Phil Mickelson is known for his glass-half-full approach to golf. But when the big lefty described his Tuesday practice round at Royal St. George’s as “fun” 12 times in a single press conference, he may have left the impression that the guy with a shall we say, sub-par, record in British Open tests doth protest a tad too much.
Really fun. “I’m really enjoying the golf course,” Mickelson told reporters following his excellent adventure in the wind on the southeast coast of England. “I am very excited about the way the course is playing and the way it’s set up. I thought it was really fun today.”
So that must mean Mickelson played really well during his just-for-fun match with Jeff Overton on a track that he believed would yield few low scores this week. Well, maybe not so much.
“I played terrible and couldn’t reach that par-3, 11th, busted a driver short, and I just thought — I mean, obviously it was really windy today, but I’m having a lot of fun here,” the southpaw reiterated for those in the cheap seats. “I was here last week Monday and Tuesday and saw the course, and I think it’s set up very fair and fun for this test of golf.”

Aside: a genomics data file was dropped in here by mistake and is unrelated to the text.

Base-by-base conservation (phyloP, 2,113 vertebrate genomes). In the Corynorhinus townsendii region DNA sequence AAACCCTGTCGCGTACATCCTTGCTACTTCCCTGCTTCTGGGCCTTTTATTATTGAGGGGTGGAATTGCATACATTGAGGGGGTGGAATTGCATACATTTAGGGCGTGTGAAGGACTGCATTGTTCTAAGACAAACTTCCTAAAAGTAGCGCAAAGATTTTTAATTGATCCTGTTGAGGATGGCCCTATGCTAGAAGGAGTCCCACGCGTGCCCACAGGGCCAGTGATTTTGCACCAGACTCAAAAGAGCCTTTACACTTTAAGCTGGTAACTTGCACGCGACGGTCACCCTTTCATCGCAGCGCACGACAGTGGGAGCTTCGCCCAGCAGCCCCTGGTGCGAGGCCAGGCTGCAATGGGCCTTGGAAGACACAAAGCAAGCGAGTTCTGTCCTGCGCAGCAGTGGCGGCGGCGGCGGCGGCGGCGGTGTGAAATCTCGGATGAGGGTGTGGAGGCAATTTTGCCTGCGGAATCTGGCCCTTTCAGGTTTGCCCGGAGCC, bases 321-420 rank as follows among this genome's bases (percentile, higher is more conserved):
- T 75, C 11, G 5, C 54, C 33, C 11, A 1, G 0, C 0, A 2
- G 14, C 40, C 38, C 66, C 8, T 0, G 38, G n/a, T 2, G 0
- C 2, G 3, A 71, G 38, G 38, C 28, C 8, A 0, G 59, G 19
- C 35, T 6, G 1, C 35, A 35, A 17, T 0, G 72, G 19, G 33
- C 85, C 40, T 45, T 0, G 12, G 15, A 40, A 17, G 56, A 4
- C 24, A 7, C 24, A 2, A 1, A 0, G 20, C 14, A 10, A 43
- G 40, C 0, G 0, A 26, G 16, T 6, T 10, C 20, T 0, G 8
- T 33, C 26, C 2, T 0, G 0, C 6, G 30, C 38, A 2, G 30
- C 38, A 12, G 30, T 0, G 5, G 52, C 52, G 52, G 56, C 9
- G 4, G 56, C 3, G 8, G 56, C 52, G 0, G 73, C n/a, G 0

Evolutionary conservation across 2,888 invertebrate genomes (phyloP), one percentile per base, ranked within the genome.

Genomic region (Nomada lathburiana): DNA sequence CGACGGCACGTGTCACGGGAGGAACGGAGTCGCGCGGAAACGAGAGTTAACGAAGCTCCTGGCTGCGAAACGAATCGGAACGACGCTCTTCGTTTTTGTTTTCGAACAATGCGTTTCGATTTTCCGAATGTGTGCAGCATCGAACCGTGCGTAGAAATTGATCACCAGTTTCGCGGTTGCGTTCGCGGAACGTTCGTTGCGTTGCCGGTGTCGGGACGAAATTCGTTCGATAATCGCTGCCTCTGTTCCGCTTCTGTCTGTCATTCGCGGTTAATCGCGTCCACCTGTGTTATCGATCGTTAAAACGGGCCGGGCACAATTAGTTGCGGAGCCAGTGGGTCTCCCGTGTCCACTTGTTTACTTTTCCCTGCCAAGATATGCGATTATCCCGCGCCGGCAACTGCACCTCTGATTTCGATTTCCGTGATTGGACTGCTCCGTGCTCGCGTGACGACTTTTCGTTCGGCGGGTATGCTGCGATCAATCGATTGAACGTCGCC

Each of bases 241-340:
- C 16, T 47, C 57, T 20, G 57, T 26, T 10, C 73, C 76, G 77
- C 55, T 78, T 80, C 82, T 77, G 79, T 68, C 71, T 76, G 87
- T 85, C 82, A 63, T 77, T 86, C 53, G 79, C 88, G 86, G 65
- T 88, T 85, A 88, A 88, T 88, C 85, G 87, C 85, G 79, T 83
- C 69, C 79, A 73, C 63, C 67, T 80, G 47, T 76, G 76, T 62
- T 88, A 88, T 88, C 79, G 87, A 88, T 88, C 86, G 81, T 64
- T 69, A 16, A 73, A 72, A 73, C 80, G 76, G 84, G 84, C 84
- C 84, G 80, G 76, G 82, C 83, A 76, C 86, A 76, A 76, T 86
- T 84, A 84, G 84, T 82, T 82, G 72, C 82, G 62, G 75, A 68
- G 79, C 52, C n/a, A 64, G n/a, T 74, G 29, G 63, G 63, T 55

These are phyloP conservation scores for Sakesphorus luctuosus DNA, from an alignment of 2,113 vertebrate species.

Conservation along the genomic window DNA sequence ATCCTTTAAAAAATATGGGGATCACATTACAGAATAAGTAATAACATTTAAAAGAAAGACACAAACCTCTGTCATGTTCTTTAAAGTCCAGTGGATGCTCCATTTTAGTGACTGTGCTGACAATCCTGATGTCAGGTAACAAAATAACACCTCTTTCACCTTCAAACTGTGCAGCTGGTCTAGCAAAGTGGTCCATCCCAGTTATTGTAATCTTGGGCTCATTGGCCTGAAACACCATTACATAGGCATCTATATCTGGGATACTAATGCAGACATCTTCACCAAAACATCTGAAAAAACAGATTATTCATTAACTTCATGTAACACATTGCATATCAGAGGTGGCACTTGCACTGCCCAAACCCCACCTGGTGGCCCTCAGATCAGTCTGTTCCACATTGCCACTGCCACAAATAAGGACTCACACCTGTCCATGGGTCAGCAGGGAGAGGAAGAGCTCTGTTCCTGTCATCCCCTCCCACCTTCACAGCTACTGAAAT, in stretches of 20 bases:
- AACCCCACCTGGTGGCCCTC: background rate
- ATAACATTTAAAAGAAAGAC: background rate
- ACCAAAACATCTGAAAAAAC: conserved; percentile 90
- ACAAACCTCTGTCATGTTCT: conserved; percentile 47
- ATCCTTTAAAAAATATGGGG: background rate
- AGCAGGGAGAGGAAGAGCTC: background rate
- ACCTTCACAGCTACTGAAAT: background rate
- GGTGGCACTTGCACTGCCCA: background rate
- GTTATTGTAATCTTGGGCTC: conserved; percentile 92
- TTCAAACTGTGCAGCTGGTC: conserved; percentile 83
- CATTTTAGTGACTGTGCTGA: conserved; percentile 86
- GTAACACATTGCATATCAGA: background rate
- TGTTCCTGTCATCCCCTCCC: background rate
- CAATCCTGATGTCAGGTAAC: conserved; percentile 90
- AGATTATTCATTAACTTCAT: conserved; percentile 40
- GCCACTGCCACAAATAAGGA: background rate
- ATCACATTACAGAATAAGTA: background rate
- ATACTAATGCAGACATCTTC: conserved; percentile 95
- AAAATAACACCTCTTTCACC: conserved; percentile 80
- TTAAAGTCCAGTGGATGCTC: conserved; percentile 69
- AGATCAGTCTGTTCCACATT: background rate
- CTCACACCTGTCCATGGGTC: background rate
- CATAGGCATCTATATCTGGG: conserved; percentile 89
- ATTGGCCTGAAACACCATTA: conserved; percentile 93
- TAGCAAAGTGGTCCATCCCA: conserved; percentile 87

Golf fans would likely forgive Mickelson if he were to give the Brits a pass. After all, the four-time major champ has one top-10 finish and three missed cuts in 17 Open Championship appearances. He’ll tee it up Thursday with defending titleholder Louis Oosthuizen and 2010 PGA Championship winner Martin Kaymer, knowing he finished with a share of 48th place last year at St Andrews.
No matter, because Mickelson has adopted a new attitude toward the type of golf that has almost totally flummoxed him. The plan is to leave the past behind and “try to learn and enjoy the challenge of playing links golf,” he said. “And I’m having fun doing that.”
You get the picture. Phil’s having such a wicked good time that he could view with a smile the vagaries of conditions that helped one drive travel 380 yards and knocked another down to 210.
“It’s just interesting, the air is so thick and the wind is so strong, to have such a varying degree and such an importance of trajectory and flight,” Mickelson noted. “I really enjoy playing here. I think it’s a fun challenge, whether I play well or not.”
Despite his chipper demeanor, Mickelson likely believed the eventual outcome would tilt toward the latter.
Open mind. “I don’t think I can say I’m going in [to the tournament] confidently,” Mickelson confided. “I’m going in with an open mind on some of the new ideas to play the course and hopefully play it effectively.”
Whether Mickelson wins the Open or misses the cut on the type of course that, he suggested, does not reward precision, one thing’s for sure — Amy’s husband will enjoy himself.
“Like I say,” he repeated for those just tuning in, “I had fun.”